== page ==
John, your apt analysis got me thinking again about the impact of immigration, including illegal immigration, on California’s declining fortunes. As I wrote earlier this month, there is ample evidence that illegal immigration is not a significant factor in California’s woes. Your analysis sent me back to some data on the influx of illegal immigrants into two states — California and Texas — with radically different economic results.
It turns out that Texas has nearly as big an issue with illegal immigration as California. A September 2010 Pew study has these tidbits:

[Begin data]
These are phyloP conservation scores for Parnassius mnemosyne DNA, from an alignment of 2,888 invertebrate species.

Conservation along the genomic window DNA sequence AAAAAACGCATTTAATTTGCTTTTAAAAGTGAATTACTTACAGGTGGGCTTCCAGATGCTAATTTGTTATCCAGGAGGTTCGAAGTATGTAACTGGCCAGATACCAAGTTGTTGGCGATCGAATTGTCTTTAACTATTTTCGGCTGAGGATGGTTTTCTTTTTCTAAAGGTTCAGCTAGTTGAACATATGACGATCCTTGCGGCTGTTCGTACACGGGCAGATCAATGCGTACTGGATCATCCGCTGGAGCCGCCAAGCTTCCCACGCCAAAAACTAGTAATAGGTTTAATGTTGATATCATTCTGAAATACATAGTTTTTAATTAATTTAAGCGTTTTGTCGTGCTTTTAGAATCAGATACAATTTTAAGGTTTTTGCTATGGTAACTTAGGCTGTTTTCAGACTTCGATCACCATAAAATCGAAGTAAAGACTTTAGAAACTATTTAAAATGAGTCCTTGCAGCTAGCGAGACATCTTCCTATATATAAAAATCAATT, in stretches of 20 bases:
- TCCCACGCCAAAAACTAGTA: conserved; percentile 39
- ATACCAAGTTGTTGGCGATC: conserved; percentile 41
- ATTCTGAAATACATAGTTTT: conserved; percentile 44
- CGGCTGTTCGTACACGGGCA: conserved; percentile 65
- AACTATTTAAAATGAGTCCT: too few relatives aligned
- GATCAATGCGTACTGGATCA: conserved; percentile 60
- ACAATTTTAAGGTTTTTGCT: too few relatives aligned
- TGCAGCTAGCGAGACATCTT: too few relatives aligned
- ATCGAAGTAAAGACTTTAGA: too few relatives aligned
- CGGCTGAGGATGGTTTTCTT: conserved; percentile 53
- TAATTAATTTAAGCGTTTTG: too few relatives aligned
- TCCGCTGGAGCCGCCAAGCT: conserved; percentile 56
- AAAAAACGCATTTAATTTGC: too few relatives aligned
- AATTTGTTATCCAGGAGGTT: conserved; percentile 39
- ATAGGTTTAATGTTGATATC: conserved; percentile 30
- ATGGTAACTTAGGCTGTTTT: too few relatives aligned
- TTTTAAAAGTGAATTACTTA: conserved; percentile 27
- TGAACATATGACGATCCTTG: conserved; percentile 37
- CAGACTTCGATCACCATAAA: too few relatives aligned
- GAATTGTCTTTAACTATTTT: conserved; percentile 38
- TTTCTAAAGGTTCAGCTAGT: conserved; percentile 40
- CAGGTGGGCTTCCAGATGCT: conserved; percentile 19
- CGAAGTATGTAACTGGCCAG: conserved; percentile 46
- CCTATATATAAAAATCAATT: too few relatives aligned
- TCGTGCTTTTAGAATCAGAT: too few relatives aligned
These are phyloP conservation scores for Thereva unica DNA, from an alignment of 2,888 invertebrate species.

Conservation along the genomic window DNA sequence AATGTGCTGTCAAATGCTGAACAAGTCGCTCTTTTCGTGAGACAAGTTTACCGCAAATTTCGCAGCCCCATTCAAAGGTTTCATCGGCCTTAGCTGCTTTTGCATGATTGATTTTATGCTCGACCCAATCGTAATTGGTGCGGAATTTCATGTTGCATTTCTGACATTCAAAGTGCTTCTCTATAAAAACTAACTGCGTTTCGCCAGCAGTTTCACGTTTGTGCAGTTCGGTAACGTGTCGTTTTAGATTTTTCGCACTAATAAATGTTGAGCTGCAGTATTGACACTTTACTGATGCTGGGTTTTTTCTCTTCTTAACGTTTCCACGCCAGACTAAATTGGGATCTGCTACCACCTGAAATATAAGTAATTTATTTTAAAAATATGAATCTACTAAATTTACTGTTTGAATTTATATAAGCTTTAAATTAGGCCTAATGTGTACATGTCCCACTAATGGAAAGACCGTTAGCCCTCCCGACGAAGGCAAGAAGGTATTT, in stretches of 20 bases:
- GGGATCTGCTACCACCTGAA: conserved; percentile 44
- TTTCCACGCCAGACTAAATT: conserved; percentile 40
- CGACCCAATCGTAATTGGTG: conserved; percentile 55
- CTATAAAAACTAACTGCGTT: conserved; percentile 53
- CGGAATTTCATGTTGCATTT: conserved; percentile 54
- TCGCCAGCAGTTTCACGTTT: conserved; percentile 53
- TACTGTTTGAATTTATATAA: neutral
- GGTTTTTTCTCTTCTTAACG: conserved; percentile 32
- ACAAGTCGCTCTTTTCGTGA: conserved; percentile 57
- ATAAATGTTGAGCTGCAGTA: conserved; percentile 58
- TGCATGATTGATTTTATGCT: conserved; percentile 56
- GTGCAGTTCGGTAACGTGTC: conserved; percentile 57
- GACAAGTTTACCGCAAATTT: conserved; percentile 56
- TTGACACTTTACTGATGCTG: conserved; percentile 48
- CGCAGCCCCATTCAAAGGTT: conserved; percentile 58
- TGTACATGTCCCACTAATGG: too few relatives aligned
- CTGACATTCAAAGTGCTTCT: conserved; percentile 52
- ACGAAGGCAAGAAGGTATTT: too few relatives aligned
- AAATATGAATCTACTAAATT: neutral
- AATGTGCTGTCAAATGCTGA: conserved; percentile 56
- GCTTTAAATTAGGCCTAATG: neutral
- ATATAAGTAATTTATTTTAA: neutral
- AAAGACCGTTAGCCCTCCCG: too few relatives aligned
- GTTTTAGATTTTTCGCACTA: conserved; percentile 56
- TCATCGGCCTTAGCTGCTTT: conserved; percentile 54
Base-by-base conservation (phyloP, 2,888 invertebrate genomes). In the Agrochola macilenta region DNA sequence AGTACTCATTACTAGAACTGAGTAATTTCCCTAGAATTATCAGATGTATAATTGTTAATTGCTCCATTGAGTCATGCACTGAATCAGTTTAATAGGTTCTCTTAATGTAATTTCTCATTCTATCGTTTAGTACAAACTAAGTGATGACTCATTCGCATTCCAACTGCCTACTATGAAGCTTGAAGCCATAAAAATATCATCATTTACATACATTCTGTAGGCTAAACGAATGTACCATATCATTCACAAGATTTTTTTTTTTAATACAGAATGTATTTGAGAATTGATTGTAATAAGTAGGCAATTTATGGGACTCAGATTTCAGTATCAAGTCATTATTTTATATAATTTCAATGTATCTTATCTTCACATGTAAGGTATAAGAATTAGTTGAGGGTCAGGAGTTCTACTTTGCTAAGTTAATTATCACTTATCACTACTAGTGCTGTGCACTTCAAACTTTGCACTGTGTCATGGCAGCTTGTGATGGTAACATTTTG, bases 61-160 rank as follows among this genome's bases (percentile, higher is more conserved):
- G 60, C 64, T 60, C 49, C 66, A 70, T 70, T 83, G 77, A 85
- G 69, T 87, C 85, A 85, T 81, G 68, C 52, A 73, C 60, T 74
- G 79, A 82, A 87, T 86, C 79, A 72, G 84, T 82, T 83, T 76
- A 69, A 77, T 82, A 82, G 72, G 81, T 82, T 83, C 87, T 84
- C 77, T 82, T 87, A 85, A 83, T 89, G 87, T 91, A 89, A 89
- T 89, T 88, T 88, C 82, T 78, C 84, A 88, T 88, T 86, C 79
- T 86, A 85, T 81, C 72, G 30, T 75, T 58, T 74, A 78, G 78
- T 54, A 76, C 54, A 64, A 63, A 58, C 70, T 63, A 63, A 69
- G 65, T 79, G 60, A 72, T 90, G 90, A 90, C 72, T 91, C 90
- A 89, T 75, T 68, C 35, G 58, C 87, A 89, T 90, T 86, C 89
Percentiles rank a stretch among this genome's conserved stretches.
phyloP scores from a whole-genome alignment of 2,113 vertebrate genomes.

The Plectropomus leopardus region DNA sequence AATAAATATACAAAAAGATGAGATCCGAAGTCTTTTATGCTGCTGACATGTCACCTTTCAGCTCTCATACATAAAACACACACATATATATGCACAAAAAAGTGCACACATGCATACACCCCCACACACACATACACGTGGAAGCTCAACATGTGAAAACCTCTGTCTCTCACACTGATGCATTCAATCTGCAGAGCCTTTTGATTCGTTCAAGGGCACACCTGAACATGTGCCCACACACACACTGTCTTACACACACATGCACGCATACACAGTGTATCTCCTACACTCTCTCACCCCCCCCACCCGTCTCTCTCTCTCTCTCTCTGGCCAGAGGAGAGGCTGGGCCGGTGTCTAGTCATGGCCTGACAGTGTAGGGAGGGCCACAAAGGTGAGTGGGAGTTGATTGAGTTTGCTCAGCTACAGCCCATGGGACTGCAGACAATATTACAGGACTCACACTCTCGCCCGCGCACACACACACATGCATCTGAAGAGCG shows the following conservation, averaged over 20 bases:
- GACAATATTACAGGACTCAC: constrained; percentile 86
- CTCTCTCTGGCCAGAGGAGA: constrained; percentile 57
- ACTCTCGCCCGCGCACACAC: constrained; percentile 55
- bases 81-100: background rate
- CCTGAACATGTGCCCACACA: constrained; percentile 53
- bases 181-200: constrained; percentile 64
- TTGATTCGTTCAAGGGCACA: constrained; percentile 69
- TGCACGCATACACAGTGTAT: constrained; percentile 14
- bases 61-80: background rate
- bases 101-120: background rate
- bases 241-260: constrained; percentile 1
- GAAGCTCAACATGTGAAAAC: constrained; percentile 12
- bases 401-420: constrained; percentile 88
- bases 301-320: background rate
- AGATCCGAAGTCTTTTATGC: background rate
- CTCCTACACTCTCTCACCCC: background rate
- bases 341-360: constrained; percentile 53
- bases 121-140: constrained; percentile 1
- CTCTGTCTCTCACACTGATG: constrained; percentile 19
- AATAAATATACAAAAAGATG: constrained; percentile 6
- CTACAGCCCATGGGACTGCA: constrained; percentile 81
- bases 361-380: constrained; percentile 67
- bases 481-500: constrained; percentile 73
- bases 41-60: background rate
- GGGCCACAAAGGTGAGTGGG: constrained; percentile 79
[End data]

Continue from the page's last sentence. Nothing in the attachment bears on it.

Unauthorized immigrants accounted for 3.7% of the nation’s population in 2009. Their shares of states’ total population were highest in California (6.9%), Nevada (6.8%) and Texas (6.5%). … California had the largest number (1.8 million) of unauthorized immigrants in the 2009 labor force, and they made up a larger share of the labor force there (9.3%) than in any other state except Nevada (9.4%). Texas had an estimated 1 million unauthorized immigrants in the labor force in 2009, which represented 8.7% of the labor force.
In other words, the sharply divergent economic policies and political environments of the two states have much to do with their radically different economic outputs; illegal immigration appears to be negligible factor.